Feb 21, 2019

Nitrogen dioxide pollution never looked so beautiful

Descartes Labs via ESA; Map: Harry Stevens/Axios
Descartes Labs via ESA; Map: Harry Stevens/Axios

This map shows a 2-month average of the abundance of nitrogen dioxide (NO2) in the air, as sensed from space by the new Sentinel-5P satellite from the European Space Agency.

Why it matters: The image, generated by scientists and data specialists at the space data analysis firm Descartes Labs, shows us the human footprint on the planet. "I find it fascinating that this image would be mostly blank if people weren't here burning stuff," says Tim Wallace, creative lead at Descartes Labs.

Nitrogen dioxide is part of a group of gases referred to as nitrogen oxides, or NOx. NOx is a key contributor to smog and a major health hazard, so monitoring it will help track its major sources.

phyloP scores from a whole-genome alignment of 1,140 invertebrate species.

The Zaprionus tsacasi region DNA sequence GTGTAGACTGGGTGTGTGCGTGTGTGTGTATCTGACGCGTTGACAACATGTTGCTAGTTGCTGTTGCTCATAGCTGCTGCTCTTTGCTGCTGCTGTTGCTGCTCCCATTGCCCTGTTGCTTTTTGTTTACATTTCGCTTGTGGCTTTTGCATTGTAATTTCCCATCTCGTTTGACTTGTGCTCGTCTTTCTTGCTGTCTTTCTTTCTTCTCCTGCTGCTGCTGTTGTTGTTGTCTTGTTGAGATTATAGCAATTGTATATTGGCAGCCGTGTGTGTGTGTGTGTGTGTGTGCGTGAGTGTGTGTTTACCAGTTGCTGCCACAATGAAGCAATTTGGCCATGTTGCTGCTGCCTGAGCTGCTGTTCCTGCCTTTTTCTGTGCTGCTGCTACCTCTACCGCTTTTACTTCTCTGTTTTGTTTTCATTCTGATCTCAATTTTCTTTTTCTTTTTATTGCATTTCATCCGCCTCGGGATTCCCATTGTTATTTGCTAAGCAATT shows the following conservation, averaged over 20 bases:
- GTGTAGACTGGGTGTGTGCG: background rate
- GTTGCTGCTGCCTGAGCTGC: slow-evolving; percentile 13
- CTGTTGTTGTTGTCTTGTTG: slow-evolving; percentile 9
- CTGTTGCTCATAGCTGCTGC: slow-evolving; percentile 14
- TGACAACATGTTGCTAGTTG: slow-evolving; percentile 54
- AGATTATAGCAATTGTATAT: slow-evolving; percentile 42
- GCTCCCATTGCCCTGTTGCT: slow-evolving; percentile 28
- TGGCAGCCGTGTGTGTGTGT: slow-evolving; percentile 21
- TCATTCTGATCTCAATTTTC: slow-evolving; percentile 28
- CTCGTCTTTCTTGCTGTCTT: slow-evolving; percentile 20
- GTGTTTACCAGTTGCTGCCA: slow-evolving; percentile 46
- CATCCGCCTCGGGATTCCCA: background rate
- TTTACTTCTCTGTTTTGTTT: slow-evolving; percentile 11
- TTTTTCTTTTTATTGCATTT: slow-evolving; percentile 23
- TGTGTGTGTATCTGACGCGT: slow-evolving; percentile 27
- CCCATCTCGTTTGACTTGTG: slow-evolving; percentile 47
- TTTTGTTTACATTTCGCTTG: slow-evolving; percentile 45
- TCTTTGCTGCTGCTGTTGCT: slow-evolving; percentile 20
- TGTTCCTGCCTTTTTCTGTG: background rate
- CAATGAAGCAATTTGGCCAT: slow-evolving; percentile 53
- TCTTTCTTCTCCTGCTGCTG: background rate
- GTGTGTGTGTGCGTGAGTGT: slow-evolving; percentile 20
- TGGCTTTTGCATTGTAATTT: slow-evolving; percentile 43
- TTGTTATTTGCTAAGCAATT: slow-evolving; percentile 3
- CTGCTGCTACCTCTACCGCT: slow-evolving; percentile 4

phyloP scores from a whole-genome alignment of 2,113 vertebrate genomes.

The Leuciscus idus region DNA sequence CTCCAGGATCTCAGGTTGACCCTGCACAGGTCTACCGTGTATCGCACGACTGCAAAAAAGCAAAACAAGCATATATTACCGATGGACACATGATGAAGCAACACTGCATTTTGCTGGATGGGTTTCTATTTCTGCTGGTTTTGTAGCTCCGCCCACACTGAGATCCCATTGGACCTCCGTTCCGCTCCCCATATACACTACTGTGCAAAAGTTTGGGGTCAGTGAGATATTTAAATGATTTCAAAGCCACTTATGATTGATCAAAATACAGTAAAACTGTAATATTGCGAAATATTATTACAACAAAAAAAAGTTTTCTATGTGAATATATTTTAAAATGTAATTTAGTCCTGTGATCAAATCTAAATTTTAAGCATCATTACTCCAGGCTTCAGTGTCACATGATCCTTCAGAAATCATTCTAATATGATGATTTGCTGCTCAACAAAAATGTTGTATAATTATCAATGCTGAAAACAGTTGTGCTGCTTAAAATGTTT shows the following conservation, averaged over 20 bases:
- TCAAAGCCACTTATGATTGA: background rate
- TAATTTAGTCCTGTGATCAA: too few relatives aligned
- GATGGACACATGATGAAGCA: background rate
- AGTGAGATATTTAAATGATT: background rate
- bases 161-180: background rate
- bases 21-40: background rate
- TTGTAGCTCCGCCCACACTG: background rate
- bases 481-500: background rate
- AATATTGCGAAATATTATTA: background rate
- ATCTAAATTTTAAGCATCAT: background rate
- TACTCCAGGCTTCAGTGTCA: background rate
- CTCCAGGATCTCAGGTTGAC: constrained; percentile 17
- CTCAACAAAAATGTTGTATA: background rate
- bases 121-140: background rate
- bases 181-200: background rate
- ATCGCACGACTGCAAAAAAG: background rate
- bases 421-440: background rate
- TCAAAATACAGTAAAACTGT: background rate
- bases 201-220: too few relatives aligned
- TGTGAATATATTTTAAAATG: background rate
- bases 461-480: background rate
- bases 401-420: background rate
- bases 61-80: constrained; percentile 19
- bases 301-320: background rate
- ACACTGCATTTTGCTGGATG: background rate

"Whenever we're burning for either power production or transportation, anything that we’re burning is going to emit NOx," Laura Mazzaro, an atmospheric scientist and environmental engineer at Descartes Labs, tells Axios.

The big picture: NOx has a short atmospheric lifetime, on the scale of hours, so satellite sensors can give a near-real-time picture of combustion worldwide, from the cars leading to Los Angeles smog to biomass burning in the vast forests of Indonesia and South America.

"It affects people's quality of life directly," Mazzaro says.

A lot of point sources visible in the image are to be expected, such as major cities and oil production hubs. However, the hazy bands of NOx over the Amazon and sub-Saharan Africa may be clues to different sources of the compound, and interestingly, the satellite is even able to show typically used shipping routes.

Why you'll hear about this again: Mazzaro says the Sentinel satellite's capabilities could be used for monitoring compliance with environmental agreements, including air pollution reduction commitments on NOx, acid rain and any future regulations on methane pollution, given that it is a potent greenhouse gas that is on the increase.

Go deeper: What We Burn Creates an Eerily Navigable Map of Earth (Medium)

Go deeper